Focus Sets

By: Will Kuenzel

I hate the saying that practice makes perfect. That’s crap. Practice makes permanent. Perfect practice makes perfect. Despite trying, none of us have perfect technique. Even watching the best guys/gals, things can be seen that may need tweaking. Strength is a skill. It is developed over time. It is developed with precise practice. Tweaks to technique are made and constant improvement is sought out.

There’s plenty of us that have had to fix problems with our technique. Through trial and error, good habits and bad habits, things are developed that might have to be corrected. Statistically we’re looking at it taking about 300-500 repetitions to engrain a new motor pattern or learn a new skill. You could potentially be looking at 3000-5000 reps to fix a bad habit though. The hope is that the skill is learned properly so that is doesn’t have to be corrected later. So what do we do, when we are faced with fixing a bad habit? We start the process of fixing it.


We start the process at the beginning. With our warm ups. Getting under an empty bar and stopping to think about what needs work. Warming up is the perfect opportunity to begin the process of either correcting a bad habit or engraining a new one. You have bigger issues if you can’t make an empty bar look perfect. Going through the motions as you warm up is a waste of time. Use the time efficiently.

In all reality, by the time you get under the bar you should be warm anyway. If you follow us at 10/20/Life, you know we preach the McGill Big 3. Do your bird dogs. Do your planks. Do your McGill crunches. By the time you’ve done that right, you’ve got a sweat going. Getting under the bar will be the next step. Make each rep that you do, a rep that you’d want to repeat. Make each rep one that you’d want your PR to look like. Stop practicing bad habits.

With it being said that you’re warm before getting under bar, I’ve quit calling them warm up sets. Instead I’ve hammered into my athletes that these are your focus sets. These are the sets where you engrain that pattern that you want to see all the time. You especially want to see it under the heaviest loads or when it matters. Take the time to start to focus on what’s important. Focus on correcting an issue or focus on doing something better. Make each rep have a purpose. Each set that you do leading up to your working weight isn’t just getting acclimated to the weight. Each set has the ability to make you better. Don’t waste reps or sets, blindly just half-assing the motion. Get tight. Dial in the technique and make it count.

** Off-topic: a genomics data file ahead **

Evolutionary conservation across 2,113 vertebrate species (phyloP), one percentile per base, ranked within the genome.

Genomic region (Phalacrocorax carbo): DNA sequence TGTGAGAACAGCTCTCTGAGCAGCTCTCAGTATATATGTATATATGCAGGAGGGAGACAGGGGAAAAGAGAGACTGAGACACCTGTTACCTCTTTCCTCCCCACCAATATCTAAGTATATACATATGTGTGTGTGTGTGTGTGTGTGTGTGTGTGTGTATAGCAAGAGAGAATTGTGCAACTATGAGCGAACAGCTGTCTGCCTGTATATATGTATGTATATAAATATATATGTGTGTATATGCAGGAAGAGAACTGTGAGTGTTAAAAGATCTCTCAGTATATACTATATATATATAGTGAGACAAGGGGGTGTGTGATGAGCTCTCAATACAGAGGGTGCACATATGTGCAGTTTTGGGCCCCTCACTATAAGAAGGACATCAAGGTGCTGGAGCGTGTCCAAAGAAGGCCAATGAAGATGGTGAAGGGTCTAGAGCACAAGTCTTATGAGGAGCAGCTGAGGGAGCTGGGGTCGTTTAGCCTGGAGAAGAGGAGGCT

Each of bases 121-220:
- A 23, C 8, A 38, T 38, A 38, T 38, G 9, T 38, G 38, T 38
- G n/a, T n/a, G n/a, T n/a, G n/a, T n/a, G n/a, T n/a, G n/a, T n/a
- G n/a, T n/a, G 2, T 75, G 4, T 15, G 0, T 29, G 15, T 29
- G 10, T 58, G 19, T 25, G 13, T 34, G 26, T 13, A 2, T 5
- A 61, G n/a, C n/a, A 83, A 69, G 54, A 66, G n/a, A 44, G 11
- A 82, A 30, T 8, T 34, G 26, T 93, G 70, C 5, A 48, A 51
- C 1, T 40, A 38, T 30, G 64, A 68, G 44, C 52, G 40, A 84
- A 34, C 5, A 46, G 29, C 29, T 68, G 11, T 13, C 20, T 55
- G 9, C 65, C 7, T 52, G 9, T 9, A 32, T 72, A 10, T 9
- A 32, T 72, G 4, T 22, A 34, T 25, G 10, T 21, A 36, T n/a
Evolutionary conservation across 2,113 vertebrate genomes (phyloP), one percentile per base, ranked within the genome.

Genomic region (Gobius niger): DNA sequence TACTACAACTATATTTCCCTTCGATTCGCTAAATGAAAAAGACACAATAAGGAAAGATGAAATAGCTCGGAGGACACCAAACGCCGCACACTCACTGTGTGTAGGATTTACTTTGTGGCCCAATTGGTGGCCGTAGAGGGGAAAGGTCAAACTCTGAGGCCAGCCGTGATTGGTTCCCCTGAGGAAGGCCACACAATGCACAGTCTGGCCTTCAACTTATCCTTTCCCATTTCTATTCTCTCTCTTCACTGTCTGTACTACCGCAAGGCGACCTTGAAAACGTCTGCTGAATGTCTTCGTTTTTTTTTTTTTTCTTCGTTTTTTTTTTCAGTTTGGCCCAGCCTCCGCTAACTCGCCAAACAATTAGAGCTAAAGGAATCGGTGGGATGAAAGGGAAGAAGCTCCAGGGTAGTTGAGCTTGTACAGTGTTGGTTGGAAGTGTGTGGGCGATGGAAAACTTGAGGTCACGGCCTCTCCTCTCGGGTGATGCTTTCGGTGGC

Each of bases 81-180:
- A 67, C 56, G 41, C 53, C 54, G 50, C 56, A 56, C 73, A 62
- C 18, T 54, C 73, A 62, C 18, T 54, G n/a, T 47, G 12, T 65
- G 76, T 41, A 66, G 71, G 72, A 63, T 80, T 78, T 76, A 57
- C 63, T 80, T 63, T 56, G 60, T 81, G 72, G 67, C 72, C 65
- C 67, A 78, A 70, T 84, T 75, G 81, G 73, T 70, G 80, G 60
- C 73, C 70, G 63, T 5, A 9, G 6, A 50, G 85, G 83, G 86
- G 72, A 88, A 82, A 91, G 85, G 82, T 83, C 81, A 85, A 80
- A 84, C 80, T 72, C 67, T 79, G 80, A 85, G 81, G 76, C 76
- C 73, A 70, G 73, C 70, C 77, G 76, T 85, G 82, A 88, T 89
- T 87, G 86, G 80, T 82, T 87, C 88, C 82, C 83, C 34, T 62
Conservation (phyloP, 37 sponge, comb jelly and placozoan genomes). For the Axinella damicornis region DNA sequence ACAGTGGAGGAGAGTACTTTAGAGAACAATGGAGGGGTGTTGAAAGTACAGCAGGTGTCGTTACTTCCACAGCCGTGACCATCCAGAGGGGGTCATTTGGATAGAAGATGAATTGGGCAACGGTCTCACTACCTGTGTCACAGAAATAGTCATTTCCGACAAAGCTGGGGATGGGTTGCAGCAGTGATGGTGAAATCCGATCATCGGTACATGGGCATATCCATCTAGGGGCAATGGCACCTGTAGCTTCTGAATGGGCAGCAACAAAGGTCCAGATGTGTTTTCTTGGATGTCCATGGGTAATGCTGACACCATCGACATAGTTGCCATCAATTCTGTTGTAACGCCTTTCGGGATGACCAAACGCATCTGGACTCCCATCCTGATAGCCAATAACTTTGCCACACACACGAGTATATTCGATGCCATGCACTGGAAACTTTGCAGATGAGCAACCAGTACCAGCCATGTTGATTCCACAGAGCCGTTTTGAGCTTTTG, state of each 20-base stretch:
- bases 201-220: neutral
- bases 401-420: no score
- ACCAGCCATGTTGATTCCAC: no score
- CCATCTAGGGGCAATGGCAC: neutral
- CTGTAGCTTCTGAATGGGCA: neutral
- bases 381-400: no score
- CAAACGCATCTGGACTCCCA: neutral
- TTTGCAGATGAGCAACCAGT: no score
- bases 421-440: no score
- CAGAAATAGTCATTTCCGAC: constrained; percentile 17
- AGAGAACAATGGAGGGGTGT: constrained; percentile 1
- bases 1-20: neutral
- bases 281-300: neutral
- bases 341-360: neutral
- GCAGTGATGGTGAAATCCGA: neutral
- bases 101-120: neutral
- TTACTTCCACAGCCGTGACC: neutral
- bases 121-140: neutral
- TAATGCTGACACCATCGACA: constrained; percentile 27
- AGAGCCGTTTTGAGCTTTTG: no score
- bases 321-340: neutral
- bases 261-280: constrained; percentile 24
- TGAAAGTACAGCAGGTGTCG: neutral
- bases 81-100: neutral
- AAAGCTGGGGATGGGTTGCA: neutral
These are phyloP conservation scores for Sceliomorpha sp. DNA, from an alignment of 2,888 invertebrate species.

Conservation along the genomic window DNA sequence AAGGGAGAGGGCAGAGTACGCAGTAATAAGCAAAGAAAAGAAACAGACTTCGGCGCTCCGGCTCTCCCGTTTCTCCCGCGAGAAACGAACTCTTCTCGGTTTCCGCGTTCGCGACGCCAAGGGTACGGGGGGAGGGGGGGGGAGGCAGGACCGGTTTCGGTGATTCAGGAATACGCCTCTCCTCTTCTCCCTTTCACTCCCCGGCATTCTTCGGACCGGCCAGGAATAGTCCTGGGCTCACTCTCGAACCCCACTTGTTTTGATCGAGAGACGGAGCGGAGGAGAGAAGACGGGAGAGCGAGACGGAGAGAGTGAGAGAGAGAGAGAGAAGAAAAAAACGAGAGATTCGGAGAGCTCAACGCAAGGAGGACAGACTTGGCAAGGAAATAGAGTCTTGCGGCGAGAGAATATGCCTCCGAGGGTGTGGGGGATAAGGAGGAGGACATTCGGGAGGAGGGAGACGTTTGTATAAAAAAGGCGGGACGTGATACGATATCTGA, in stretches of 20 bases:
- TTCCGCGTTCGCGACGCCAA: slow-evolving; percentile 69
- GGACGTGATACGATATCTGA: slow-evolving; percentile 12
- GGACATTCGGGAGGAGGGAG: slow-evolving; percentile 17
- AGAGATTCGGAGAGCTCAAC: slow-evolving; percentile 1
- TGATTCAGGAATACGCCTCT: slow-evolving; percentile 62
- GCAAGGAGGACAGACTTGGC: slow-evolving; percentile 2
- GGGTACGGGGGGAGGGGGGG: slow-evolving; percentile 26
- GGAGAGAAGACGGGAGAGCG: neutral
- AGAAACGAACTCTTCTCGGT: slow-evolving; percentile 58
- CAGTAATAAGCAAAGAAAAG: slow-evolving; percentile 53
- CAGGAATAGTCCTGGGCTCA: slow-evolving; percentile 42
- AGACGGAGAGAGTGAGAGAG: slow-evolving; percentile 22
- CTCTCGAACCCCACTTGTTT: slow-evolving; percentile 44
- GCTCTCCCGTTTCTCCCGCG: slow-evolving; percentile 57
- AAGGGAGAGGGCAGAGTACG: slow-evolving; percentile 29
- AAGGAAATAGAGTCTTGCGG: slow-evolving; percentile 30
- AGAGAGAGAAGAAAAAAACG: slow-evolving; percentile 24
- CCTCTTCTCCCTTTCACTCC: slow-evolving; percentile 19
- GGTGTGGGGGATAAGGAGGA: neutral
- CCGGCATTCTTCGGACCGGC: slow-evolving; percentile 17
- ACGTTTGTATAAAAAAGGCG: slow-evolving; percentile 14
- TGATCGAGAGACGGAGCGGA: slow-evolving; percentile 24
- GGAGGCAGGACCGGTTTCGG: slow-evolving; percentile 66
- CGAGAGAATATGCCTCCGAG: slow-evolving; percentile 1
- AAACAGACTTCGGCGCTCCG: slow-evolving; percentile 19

I’ve had the opportunity to watch some of the best powerlifters in the world train and compete. I’ve seen 1100 and 1200 pound squatters warm up with an empty bar. That empty bar is treated with the same respect that a fully loaded 1000lb bar would be. Every single rep that they do is done with precision and has a purpose. I’ll say it again, strength is a skill. The best in the world practice their skills. Guitar players, chess players and powerlifters all share that same need. They have to practice. In order to get stronger, more weight has to be loaded on the bar, but the technique comes before that. Bad technique will lead to injury before it’ll lead to getting strong. Nobody with an injury is getting stronger.

Focus your efforts on creating good habits. Focus your sets on making sure that what you’re practicing is something you’d want to be permanent. Focus your reps on being models for what the technique should be. Focus your attention and do it right the first time. Fucking focus.

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Low Country Strength

Will Kuenzel is the owner of Lowcountry Strength ( in Charleston, SC. Will started his athletic endeavors as a pole vault; finishing up his collegiate career with a best vault of 16’9” at a whopping 160lbs. He the track and field world to pursue bodybuilding, his first show in 2005, he won 1st place in Men’s Novice as a middle weight. One year later he took 2nd as a Men’s Junior heavy weight. Since 2007 he has been a competitive powerlifter and totaling elite as a 220lber. His best lifts in multiply equipment are a 710lbs squat, a 605lbs bench press, a 615lbs deadlift and a 1930 total. In 2008 Will started Lowcountry Strength out of his garage. Since then it has moved into a 16,000 sq/ft facility and shares space with a mixed martial arts studio. With all disciplines of powerlifting, strongman, MMA, jiu jitsu and other sports in the Charleston area getting trained under one roof, Will heads up the strength and conditioning for a wide variety of athletes and clients.

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Brian Carroll

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